Placer County gets its name from the Spanish word for sand or gravel deposits that hold gold. The process of “placer mining” entailed washing away the gravel from pans, leaving the heavier gold. During the gold rush, Placer and El Dorado Counties saw 125 million troy ounces of gold mined which would be worth over $50 billion today.
More About Placer County
Governance & Politics
The Placer County seat is located in the town of Auburn and has been since 1851. There are 208,025 registered voters in the county with 97,815 registered Republicans and 58,257 registered Democrats. As such, Placer is a heavily Republican county, with voters consistently electing officials from the conservative party, including every Republican presidential candidate since 1980. Prior to 1980, Placer County voted for the Democratic nominee in the majority of elections and even voted for a third party candidate in 1924.
Today, the county is split between California's 1st and 4th congressional districts for the US House of Representatives, both of which are currently Republican seats.
Income and affluence:
The median household income in Placer County is $72,725, significantly more than the California median of $61,094.
But even with bountiful wages, the cost of living in Placer County is not as high as many places in California. In fact, the Placer County Cost of living index is rated at 98.5, only slightly off the U.S. average of 100.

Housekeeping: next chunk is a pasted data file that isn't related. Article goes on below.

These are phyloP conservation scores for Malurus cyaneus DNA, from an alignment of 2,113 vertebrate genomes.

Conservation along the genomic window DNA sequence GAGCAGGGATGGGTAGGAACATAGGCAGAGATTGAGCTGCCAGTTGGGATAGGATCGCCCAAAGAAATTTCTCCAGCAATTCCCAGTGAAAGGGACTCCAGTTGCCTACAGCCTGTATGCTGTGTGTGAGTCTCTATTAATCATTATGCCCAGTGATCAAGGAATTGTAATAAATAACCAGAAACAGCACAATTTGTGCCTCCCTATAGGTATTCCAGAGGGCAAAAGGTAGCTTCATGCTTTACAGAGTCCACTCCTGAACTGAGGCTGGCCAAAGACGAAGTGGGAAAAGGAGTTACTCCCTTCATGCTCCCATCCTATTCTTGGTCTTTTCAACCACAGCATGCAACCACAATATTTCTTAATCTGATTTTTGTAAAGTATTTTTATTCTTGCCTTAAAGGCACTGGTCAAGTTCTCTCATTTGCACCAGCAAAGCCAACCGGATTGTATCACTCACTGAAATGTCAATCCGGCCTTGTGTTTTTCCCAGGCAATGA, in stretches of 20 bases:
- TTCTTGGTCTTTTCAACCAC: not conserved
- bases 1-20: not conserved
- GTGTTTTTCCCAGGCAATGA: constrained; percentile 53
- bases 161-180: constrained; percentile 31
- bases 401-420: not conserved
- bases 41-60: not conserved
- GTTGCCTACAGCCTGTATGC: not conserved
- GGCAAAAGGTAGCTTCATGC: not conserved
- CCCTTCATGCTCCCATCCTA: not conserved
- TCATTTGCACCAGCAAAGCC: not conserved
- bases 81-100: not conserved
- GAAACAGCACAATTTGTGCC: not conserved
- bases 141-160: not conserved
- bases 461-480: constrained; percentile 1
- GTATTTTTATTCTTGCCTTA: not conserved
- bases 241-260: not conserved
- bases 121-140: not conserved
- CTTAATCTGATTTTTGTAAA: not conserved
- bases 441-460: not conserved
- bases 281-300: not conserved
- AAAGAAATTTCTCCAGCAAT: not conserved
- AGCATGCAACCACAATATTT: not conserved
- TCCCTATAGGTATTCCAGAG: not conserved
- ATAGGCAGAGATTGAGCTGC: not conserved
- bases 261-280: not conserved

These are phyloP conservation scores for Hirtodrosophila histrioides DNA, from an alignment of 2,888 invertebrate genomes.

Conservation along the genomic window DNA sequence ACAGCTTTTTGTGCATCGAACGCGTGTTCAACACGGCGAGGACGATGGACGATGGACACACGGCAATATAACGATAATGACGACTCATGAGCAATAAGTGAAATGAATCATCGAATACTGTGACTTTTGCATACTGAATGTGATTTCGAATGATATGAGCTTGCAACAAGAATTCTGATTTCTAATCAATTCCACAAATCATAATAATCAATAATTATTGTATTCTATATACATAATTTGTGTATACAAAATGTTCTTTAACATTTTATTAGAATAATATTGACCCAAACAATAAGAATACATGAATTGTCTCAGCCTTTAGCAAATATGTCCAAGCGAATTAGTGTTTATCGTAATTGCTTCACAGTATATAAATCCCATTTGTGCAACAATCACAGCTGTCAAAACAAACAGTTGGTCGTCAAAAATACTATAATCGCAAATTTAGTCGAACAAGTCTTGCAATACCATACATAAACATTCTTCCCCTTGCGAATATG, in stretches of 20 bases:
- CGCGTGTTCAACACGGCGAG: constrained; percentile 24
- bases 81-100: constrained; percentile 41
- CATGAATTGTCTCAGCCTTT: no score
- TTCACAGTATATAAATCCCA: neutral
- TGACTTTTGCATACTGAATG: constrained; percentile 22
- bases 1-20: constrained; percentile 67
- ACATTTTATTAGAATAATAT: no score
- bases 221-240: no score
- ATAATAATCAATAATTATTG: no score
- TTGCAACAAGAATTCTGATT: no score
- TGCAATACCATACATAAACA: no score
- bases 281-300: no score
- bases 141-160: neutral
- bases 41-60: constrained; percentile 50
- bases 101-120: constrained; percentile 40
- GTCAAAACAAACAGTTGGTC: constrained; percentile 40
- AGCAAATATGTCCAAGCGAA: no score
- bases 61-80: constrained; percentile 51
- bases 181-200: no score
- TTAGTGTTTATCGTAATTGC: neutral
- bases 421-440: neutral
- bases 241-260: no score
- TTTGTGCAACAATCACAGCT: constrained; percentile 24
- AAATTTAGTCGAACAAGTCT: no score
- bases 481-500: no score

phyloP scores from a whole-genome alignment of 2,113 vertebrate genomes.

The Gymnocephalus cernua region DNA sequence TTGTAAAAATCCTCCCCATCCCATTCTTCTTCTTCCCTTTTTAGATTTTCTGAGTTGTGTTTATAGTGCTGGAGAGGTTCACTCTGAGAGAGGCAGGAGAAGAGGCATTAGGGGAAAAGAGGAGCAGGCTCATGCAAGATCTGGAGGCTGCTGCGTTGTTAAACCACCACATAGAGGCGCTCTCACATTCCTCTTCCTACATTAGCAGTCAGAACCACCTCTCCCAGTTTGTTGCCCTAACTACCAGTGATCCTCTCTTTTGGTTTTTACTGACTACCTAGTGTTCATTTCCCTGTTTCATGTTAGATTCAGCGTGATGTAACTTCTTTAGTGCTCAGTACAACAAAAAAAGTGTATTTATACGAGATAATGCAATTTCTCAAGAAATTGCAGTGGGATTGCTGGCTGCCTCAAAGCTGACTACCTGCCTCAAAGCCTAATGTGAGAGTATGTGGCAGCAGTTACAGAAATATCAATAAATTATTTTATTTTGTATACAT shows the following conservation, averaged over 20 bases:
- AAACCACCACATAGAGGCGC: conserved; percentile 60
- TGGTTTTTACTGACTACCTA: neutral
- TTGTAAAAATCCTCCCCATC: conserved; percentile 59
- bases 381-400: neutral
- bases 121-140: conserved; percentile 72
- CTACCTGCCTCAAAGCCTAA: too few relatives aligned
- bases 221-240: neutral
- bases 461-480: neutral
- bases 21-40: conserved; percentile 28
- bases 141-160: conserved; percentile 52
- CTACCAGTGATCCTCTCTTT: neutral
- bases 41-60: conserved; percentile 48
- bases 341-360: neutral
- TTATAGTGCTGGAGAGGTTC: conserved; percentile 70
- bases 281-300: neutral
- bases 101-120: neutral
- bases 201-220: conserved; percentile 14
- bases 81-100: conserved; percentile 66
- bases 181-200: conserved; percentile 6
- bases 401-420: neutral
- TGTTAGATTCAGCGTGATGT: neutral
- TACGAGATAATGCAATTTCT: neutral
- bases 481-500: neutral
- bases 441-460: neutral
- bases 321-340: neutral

Folsom Lake, Lake Tahoe & Other Water Ways
Placer County is the envy of other California counties for its many rivers, creeks, and lakes, like the American River, which runs through Placer on its way to Sacramento. Many residents of South Placer County and the surrounding areas is Folsom Lake. is a favorite retreat for summer days offering recreational activities such as boating, water skiing, swimming and more.
But the crown jewel of Placer County is the amazing and beautiful Lake Tahoe, which has 40.96% of its surface area located in Placer County, which is more than in any of the four other counties that can claim it. A less than 2 hour drive from Roseville/Rocklin, Lake Tahoe is the perfect weekend getaway for summers on the lake or winters on the slopes and even hosted the Winter Olympics in 1960.
Industry and economy:
Placer County enjoys a vibrant economy with many quality employers making it their home. Placer County unemployment rates and median wages are consistently lower and higher (respectively) than those in Sacramento.
The biggest industries in Placer:
Private wage or salary: 72%
Self-employed, not incorporated: 10%
The top employers in Placer County (listed with the number of jobs):
- Kaiser Permanente 3,064
- Hewlett-Packard 2,500
- Placer County 2,400
- Union Pacific Railroad 2,000
- Sutter Health 1,983
- Northstar at Tahoe 1,500
- Thunder Valley Casino Resort 1,412
- City of Roseville 1,282
- PRIDE Industries 1,135
- Raley's Supermarkets 1,006
Housing and Real Estate:
In the 2000s, real estate sales in Placer County exploded, with many luxury new home divisions built. The median home price in Placer County and Average Sales Price have risen about 5% in the last year, with stable appreciation and secure values with Placer County real estate.
Only 9.9% of homes in Placer have negative equity or are underwater, compared to the U.S. average of 16.9%. 79.9% of homeowners still have a mortgage in Placer County, with just over 20% owning their homes free and clear.
The homeownership rate in Placer County is 70.6%, with 27% of residents renting.
Homes for Sale in South Placer County
Any listing marked with V* next to the price means the seller is willing to entertain offers within the Listing Price range. For example, a Price of $140,000-$170,000 means the seller will entertain offers from $140,000 to $170,000.